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I would have to agree with that.

The type B is generally heavier duty and easier to service than a cutaway.
Makes sense. Thanks!
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Old 02-09-2019, 02:18 AM   #18
Mini-Skoolie
 
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Originally Posted by Brad_SwiftFur View Post
I paid $2500 for mine (plus $250 auction fee). I spoke with the school bus barn manager and mechanics who gave me a good history of this particular bus (and even the maintenance records just for asking!). I arrived after payment and drove it home - they did advise me the batteries may be questionable, but "should be OK to get you home". I ended up having to replace them a few months ago.


The main reason I went with one of these, and not a cutaway style bus is as the others described. The GVWR of mine is 25500, and although I haven't weighed it, I am guessing probably around 11K empty.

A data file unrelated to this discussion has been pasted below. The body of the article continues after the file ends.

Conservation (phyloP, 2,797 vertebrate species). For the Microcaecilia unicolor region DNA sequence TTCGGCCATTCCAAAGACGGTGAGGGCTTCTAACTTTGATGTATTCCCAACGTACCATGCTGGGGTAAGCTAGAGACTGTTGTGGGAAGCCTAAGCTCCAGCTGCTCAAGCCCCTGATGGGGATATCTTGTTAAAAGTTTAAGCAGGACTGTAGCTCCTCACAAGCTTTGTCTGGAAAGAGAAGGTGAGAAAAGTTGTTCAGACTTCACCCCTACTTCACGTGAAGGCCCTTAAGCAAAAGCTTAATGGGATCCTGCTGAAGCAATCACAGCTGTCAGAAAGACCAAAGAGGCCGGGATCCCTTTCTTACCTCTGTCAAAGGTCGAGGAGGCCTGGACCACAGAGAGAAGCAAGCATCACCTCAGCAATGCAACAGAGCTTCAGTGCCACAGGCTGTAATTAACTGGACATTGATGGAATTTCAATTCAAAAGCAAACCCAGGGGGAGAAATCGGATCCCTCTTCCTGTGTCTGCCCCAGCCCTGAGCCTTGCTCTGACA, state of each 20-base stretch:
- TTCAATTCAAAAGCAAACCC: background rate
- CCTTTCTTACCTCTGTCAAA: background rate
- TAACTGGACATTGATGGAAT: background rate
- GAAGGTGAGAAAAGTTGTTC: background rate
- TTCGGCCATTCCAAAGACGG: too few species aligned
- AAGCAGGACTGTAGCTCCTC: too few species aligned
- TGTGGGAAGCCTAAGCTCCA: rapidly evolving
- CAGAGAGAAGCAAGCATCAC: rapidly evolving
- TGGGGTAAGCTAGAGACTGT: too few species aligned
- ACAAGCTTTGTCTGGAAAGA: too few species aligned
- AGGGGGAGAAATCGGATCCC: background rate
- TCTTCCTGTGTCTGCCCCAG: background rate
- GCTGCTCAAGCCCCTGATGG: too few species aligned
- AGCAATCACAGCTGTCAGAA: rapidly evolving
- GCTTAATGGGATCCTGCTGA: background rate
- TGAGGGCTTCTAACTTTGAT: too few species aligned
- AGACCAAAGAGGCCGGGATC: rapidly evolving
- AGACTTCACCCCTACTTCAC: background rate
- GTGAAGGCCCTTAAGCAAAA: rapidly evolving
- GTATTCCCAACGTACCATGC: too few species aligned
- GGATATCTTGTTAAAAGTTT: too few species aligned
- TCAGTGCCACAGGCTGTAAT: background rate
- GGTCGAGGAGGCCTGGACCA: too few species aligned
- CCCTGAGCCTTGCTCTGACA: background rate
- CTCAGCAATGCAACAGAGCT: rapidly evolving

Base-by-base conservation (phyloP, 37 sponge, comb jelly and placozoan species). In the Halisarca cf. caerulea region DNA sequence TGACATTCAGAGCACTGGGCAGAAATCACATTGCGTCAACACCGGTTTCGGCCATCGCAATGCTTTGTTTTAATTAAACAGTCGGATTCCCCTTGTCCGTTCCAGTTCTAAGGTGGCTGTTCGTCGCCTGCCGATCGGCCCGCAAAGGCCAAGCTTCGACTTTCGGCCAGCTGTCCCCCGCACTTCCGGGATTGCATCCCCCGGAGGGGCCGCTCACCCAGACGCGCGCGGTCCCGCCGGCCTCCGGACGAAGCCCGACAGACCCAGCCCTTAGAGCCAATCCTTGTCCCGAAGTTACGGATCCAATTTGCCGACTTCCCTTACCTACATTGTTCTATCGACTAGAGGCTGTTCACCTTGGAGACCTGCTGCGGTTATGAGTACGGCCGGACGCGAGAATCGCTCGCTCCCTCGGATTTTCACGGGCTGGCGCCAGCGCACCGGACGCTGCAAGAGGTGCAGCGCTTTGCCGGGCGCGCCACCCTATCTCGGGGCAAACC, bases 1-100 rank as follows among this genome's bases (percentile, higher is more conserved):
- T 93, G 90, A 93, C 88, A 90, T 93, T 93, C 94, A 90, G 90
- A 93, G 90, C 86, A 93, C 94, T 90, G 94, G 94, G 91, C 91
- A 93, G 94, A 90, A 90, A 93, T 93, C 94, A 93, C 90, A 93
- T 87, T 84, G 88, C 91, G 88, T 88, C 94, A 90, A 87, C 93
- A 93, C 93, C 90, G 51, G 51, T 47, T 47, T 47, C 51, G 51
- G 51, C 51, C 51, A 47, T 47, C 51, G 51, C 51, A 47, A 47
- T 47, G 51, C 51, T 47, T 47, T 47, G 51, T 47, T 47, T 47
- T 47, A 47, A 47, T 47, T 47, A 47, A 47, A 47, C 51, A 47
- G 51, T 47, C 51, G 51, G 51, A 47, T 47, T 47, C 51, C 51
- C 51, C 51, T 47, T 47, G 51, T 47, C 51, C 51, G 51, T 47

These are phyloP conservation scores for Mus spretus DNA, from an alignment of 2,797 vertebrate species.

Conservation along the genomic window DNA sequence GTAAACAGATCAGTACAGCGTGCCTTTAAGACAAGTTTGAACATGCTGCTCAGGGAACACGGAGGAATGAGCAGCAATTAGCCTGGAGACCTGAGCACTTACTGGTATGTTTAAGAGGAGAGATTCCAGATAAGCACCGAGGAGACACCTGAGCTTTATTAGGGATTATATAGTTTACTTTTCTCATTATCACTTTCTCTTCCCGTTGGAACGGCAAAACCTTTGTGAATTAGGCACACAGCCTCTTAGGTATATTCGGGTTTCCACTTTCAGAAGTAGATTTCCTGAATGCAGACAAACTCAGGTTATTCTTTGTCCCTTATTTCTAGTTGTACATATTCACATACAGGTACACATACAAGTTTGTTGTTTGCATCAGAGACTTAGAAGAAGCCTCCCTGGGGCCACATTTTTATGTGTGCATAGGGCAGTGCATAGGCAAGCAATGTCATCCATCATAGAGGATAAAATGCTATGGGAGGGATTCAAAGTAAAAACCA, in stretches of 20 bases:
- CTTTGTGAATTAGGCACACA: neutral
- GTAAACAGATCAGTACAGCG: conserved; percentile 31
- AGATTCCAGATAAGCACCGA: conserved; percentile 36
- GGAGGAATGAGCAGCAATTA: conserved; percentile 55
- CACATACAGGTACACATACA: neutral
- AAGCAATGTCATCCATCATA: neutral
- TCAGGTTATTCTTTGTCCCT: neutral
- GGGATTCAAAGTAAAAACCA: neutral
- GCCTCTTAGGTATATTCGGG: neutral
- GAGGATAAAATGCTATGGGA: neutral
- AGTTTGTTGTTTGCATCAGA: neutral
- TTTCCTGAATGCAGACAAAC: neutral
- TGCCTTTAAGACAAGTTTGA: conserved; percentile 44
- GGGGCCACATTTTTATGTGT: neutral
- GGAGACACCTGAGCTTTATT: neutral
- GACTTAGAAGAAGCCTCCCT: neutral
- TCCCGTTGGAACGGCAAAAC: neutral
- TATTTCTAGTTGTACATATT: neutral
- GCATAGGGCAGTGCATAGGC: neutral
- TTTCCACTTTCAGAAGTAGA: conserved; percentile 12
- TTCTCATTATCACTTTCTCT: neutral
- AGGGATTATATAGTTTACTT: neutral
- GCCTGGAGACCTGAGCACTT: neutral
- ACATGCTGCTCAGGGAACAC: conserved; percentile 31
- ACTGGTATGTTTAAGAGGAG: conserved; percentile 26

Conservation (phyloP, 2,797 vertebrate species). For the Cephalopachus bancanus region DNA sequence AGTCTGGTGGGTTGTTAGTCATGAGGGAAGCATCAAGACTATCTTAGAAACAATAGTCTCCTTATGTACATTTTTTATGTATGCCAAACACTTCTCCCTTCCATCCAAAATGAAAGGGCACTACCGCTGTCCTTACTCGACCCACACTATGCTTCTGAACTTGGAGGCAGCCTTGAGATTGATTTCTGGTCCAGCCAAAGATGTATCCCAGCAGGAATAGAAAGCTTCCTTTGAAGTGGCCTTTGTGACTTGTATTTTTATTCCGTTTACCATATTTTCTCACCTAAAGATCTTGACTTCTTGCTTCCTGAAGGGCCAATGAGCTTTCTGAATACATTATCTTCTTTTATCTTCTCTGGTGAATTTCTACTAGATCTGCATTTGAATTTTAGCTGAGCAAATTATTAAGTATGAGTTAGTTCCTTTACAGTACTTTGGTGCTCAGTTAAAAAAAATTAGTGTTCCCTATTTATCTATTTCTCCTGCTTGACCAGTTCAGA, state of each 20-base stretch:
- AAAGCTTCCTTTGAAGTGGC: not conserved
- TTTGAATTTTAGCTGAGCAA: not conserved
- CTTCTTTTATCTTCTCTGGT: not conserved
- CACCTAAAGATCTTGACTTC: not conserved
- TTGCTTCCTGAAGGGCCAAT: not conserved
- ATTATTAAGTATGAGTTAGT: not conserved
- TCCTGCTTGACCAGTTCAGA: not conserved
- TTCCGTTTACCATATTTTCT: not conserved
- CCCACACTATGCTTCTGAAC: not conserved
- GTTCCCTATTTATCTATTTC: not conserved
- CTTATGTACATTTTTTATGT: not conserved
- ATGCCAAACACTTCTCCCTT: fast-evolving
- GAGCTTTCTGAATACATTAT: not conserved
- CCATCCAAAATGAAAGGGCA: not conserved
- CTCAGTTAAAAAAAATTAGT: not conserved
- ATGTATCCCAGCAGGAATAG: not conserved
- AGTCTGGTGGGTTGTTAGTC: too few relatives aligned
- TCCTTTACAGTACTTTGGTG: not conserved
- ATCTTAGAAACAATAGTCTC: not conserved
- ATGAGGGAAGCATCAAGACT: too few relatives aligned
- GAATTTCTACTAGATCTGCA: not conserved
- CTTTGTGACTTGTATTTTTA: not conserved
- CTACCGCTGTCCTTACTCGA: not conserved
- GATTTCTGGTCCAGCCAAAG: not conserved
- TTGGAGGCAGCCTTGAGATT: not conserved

Good to know! That's a lot cheaper than what Western Bus Sales had. I'm nervous about auctions. I have a lot of skills, and being a mechanic isn't one of them! But the more I read and interact here, the more confident I'm getting!

Weight is my biggest concern - that and head height on the cutaway. The cost for raising the roof - in dollars and work - will be a lot.

And I'll be taking the bus to a weigh station for exactly this reason. It's GVWR is 25,500 lbs also. Which seems feasible with what I want to do... depending on its weight.
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Old 02-09-2019, 05:53 AM   #19
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That is in fact *exactly* what I first fell in love with. There was one at Western Bus Sales for $12,500 but it was sold before I could get her.
I got this one for $1625. Prob what the dealer paid for that one they wanted 12k for.


They don't sell for more than a few grand at auctions.
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Old 02-09-2019, 12:44 PM   #20
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Auctions are looking better and better...